Vanguard's Dan Newhall makes the case that with the right criteria, investors in actively managed funds can achieve higher returns than market benchmarks

The idea of beating the market is alluring, but choosing the right active fund can feel like a coin toss. In fact, the zero sum theory would suggest the probabilities are very similar. Every year, 50% of the dollars invested in the market outperform, and the other 50% underperforms.

Still, picking funds that outperform ahead of time and over the long run, isn't easy. That's because the chances of beating the market get cut by the cost of investing. Once expenses such as investment manager fees and trading costs are taken out, the odds of doing better tilt out of investors' favor; and holding onto excess gains gets harder over time.

Despite the challenge, Vanguard's long track record shows that it can be done. Dan Newhall, head of Oversight and Manager Selection, whose team is in charge of assessing Vanguard's active managers, cites three key factors that are crucial to long-term active manager success:

  1. Invest with managers who have a clearly articulated and sensible philosophy,
  2. Keep costs low, and
  3. Maintain patience

Factor # 1: Focus on people rather than performance

If good performance is what you're looking for, where do you start? Not by filtering through historical performance, according to Newhall.

"We don't spend time picking managers based on performance. We think if you have really high-quality drivers of a world-class firm, great people—I'm talking brilliant people—and disciplined processes that are followed faithfully, then you can ignore the noise. And you can certainly ignore one-year performance," he said.

Like location is to real estate, people are to active management—and it's not only about a star portfolio manager, as headlines may suggest. The entire engine that drives long-term performance matters when your destination is outperformance. It includes talented analysts, a sound investment philosophy, and robust procedures and risk management to help sustain performance.

There are no shortcuts to identifying top talent. For every fund manager Vanguard hires, Newhall's team conducts a rigorous, thorough, and long-term evaluation to distinguish whether performance was due to skill or simple luck. It doesn't stop there, once a manager is hired, a dedicated team maintains rigorous oversight to protect the interests of Vanguard's fund investors.

"The best managers have a clearly defined approach that gives them an edge versus the majority of other investors. We look for a track record of competitive results compared with benchmarks and peers, one that has been demonstrated in various investing environments, not just in either up markets or down markets," he said.

Factor #2: Minimize costs

Most investors are willing to pay for top performing funds, and most people assume the best managers command higher fees. But herein lies the paradox: paying a premium doesn't guarantee better performance, and Vanguard's research suggests the reverse could be true.

Of the drivers to long-term outperformance, low costs are one of the most persistent predictor of long-term active investing success. That's because the higher the cost, the higher the hurdle to outperformance. Once the costs of management fees and transactions fees are accounted for, any excess return, is scarce, underscoring how fragile outperformance can be. We believe sorting funds by cost is a good starting point for an active investment search.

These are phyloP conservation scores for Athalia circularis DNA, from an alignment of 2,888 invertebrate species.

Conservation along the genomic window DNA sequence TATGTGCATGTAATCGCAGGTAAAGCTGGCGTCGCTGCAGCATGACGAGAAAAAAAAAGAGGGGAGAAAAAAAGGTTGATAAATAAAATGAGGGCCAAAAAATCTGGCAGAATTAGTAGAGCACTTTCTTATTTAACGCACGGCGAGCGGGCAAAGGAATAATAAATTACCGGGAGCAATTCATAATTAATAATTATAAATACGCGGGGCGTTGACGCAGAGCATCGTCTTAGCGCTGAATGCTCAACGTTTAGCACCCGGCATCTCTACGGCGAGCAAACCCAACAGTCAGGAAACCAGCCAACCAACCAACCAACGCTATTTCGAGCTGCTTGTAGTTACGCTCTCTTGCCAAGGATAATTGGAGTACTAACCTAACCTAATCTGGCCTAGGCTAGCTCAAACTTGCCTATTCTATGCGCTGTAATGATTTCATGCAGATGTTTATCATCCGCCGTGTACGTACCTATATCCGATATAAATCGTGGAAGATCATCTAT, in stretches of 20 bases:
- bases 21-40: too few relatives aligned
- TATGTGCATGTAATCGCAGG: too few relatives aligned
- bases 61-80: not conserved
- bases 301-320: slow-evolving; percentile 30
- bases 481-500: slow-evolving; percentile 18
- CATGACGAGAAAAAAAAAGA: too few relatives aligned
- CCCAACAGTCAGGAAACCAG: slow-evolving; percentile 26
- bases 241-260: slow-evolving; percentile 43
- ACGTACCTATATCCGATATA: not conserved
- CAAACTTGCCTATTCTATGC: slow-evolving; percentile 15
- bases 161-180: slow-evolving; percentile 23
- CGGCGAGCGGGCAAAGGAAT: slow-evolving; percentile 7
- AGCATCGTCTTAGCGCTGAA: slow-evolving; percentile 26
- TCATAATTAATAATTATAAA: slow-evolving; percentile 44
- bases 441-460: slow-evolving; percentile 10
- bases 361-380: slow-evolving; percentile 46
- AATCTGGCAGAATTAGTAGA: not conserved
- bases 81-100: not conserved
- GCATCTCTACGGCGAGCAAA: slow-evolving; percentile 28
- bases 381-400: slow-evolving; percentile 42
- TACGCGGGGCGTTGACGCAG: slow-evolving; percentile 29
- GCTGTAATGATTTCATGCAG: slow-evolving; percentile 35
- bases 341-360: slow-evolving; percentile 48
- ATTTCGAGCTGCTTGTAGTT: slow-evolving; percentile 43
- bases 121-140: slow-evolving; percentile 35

Low cost

Some argue higher costs indicate more skilled management. Our results suggest otherwise. Low cost continues to be the quantitative filter proven to most effectively predict relative performance.1

Percentage of actively managed equity funds that outperform their benchmarks, for periods ended December 31, 2015.2

Low cost quartile image

Our analysis shows that the least expensive active funds have outperformed their benchmarks most consistently across the various time periods, as shown in the chart above.

Factor #3: Maintain patience

It's not enough to identify low-cost active funds that boast characteristics consistent with long-term outperformance. The third element is you.

"We, as investors, have to be patient with active management. No manager is going to give you outperformance every day or every week or every month. The key to capitalizing on that long-term outperformance is to stick with them through rough patches when the manager underperforms relative to the market," emphasized Newhall.

Patience

Many investors divest from a fund after three consecutive years of bad returns. But patience is necessary to collect on the performance successful funds. Of the 2,202 active equity funds in existence at the start of 2001, 476 outperformed. But 98% of those 468 outperforming funds, underperformed in at least 4 out of the 15 years ended December 31, 2015.5

Patience image

Even the most successful funds can experience frequent or extended periods of underperformance. If you can't hold tight when times are bad, you won't reap active's potential rewards when times are good. Sometimes you won't, of course, but that's the risk you take with active.

Talent, cost, and patience are our active pillars

Between 1985 and 2014, Vanguard active funds, on an asset-weighted basis, have delivered about 0.45% in outperformance, net of fees.1 That may seem insignificant, but a small return advantage compounded over 30 years, can amount to a meaningfully higher-ending portfolio value. In this instance, an initial $10,000 investment invested across Vanguard's active funds, on an asset-weighted basis, would have grown to more than $287,000 at the end of 2014. That's more than 60% above their stated benchmark return of about $175,500.

The power of compounding a small return advantage

Power of compounding image